Monday, May 4, 2009

fish stranding?

It's that time of year again. Juvenile steelhead trying to make their way downstream become hindered by low flows in the river, and get trapped in pools that will inevitably dry up. This is an annual occurance in the Ventura River. Last year a dozen fish died at the Robles Diversion Dam. And the Ojai Valley Land Conservancy has documented fish kills at the pools downstream.

This year biologists counted over 130 fish in the pooled area immediately above the Robles Diversion.

The question is What to do?

Each year we report these situations, and government agencies stall on taking any action until it's too late. Since these are endangered species, a special permit is required to handle them.

This year, for the first time, NMFS and CDFG are developing a steelhead rescue plan. These fish, which were attempting to migrate downstream, should ideally be transported downstream of the dry reach of the river so that they can make their way to the estuary where they can adapt to the salt water environment. It seems, however, that these agencies are planning to move them UPSTREAM, where cool year-round water is guaranteed - but which would limit the opportunity for these fish to migrate to the ocean.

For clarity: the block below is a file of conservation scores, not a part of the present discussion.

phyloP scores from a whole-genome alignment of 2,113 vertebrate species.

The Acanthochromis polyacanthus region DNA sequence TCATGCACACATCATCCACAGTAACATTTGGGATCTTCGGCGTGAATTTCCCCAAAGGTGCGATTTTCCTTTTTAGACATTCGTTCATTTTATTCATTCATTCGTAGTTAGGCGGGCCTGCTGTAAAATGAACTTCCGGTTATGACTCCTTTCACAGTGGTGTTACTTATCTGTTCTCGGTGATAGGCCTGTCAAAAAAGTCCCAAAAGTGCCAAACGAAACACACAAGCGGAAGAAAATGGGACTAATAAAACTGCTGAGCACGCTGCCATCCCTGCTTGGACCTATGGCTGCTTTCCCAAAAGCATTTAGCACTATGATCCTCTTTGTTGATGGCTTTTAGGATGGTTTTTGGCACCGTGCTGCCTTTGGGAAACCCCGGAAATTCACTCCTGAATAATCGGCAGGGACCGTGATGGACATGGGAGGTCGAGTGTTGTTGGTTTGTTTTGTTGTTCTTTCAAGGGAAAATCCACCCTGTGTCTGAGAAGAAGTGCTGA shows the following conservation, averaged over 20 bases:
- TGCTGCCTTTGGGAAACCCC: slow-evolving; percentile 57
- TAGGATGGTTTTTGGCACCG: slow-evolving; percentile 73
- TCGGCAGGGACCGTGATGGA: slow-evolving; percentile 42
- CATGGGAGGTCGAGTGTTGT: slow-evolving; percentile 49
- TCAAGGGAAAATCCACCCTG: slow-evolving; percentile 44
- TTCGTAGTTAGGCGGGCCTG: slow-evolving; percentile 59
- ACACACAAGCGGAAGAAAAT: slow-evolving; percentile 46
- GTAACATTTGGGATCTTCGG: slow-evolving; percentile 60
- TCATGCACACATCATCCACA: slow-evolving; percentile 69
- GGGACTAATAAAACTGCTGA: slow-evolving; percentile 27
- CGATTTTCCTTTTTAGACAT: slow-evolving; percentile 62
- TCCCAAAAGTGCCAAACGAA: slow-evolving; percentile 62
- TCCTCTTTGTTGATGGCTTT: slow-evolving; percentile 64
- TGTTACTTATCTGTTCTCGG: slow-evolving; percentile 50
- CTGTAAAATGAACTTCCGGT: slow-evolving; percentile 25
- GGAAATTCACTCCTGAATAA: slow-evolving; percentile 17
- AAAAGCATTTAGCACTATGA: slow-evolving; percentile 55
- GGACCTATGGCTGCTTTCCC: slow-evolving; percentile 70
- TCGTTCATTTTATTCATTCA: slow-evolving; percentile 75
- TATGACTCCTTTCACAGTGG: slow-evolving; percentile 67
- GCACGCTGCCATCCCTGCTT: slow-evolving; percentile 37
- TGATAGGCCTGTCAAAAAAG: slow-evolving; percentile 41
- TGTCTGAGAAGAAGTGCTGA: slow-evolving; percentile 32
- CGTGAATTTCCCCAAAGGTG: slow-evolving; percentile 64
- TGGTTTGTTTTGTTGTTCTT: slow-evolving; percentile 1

This is a report from a fisheries manager:

April 17, 2009
...a large number (c. 50) of O. mykiss schooled up immediately above the Robles Diversion. I was a little doubtful about the number so I went out to the site to confirm the observation. While it was difficult to count the individual fish (because there were so many), there were actually two schools of fish, one immediately above and one immediately below the diversion, and probably number over a 100 fish. They were all of uniform size (c. 6-7 inches) and were milling about in the two pools (2-10 feet deep). The District fishery personnel indicated that they began gathering upstream of the diversion about a month ago, though only one fish (so far) has been found in the smolt trap located upstream of the fair-weather crossing approximately 100 yards downstream of the Robles Diversion.

Given their near uniform size, coloration, and behavior, these fish appeared to be smolts preparing to emigrate out of the system. (These fish are possibly progeny from the adults that were observed passing upstream through the Robles Diversion fish passage facilities last year.) The flow upstream and through the Robles Diversion fish passage facilities was approximately 10 cfs. The water temperature was in the mid-50s, but algae had begin to develop on the cobble bottom up and downstream stream of the Robles Diversion. The surface flow extends downstream for only a 3/4 of a mile, then goes underground for another 6 miles, before resurfacing a 1/2 mile above the confluence of San Antonio Creek. There is continuous flow from Casitas Springs to the ocean, and the mouth was open, but the dry reach would make it impossible for these fish to emigrate, should they begin to move downstream from their present location.